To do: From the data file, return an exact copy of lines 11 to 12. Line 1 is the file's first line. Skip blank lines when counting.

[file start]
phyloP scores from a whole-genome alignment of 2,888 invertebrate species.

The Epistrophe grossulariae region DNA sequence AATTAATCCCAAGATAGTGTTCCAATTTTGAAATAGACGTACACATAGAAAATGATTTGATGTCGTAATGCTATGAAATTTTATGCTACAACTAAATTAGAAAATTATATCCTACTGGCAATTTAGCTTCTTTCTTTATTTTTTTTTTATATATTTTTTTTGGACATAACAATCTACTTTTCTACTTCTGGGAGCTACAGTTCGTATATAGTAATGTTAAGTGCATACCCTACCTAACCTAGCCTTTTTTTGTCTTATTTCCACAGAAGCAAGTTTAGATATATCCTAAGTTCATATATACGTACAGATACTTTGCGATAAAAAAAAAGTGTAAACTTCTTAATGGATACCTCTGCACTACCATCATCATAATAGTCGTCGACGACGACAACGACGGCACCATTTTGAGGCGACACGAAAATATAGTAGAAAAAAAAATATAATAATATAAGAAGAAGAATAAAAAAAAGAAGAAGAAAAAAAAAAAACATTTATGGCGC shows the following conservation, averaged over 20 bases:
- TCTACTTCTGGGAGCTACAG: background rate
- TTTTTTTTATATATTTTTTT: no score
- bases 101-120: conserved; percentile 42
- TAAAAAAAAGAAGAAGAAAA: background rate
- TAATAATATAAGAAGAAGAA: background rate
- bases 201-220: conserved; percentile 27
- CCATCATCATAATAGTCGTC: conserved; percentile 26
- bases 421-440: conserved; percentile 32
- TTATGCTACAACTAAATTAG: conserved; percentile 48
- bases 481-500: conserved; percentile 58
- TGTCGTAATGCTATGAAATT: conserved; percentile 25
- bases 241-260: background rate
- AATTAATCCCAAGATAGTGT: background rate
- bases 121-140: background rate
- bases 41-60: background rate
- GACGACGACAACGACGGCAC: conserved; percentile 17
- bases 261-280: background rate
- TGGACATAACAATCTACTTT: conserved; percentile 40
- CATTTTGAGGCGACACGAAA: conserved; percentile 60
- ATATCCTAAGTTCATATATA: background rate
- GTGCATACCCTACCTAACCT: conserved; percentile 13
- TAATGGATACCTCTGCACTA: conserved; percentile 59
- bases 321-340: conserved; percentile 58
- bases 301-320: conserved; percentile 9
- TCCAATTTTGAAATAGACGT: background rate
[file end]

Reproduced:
- TTATGCTACAACTAAATTAG: conserved; percentile 48
- bases 481-500: conserved; percentile 58